transaction = connection.BeginTransaction(IsolationLevel.Serializable);

                try
                {
                    while (File.Exists(scriptfile))
                    {
                        Array.ForEach(File.ReadAllText(scriptfile).Split(scriptseparator, StringSplitOptions.RemoveEmptyEntries),
                            (sql => new SqlCommand(sql, connection, transaction).ExecuteNonQuery()));

                        start++;
                        filename = _nameformat.Replace("%", start.ToString("0000"));
                        scriptfile = string.Format("{0}\\{1}", _scriptdir, filename);
                    }

                    new SqlCommand(string.Format("Update SchemaVersion SET Version={0}", start-1), connection, transaction).ExecuteNonQuery();

                    transaction.Commit();
                }
                catch(Exception)
                {
                    transaction.Rollback();
                    throw;
                }
            }
        }
    }

This is a small piece of code but it works for me, also takes care of the GO separator in the sql scripts and runs all commands in a transaction. It uses my scripts “version-tables.sql” which creates a new version tables in the database if it does not exist and “base.sql” which contain any sql statements which you want to run to create a baseline schema.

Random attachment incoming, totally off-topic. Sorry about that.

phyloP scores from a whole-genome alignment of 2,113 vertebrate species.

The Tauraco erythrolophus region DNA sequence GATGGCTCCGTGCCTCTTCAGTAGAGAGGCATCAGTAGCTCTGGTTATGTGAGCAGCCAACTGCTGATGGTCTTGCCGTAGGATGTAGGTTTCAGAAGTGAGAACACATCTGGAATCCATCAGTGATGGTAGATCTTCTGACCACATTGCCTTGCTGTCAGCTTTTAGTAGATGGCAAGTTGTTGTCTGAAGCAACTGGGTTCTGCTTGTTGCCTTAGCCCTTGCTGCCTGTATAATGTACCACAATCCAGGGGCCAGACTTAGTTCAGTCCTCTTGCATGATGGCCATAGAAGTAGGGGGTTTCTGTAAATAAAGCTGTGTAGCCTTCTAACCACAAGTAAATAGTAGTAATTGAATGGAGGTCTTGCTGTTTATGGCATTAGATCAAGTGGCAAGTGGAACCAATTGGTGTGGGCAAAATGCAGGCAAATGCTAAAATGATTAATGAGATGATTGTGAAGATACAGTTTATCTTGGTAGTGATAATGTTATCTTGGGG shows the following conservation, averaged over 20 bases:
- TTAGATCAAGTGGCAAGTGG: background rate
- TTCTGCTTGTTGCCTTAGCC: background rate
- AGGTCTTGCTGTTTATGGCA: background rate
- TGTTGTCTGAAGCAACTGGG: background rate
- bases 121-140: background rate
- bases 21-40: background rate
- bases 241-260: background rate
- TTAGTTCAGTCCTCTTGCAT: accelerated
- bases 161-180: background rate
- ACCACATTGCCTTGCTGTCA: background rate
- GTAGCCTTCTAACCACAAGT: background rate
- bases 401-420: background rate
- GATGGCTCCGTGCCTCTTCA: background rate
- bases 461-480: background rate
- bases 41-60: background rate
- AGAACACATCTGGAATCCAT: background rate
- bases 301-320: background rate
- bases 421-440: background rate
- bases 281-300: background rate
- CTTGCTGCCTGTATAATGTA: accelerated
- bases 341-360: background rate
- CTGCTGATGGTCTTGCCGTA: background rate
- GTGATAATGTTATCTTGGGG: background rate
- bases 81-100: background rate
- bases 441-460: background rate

C# Winforms: Using a progress bar with Web Browser Control

The .NET web browser provides a number of different events including some which tells when the browser started navigating to a web page and when that navigation completed.

These events are:

private System.Windows.Forms.WebBrowser ItemBrowser;

 

this.ItemBrowser.Navigating += new System.Windows.Forms.WebBrowserNavigatingEventHandler(this.ItemBrowser_Navigating);
this.ItemBrowser.DocumentCompleted += new System.Windows.Forms.WebBrowserDocumentCompletedEventHandler(this.ItemBrowser_DocumentCompleted);
this.ItemBrowser.Navigated += new System.Windows.Forms.WebBrowserNavigatedEventHandler(this.ItemBrowser_Navigated);

 

This shows the functions are being called at proper events. Now let us come to the code in those functions. The goal is to show a marquee in the status bar when a page is clicked and stop that marquee when navigation is fully complete.

private void ItemBrowser_Navigating(object sender, WebBrowserNavigatingEventArgs e)
{
    BrowserLabel.Text = "Loading ... ";
    BrowserProgressBar.MarqueeAnimationSpeed = 80;
    BrowserProgressBar.Style = ProgressBarStyle.Marquee;
}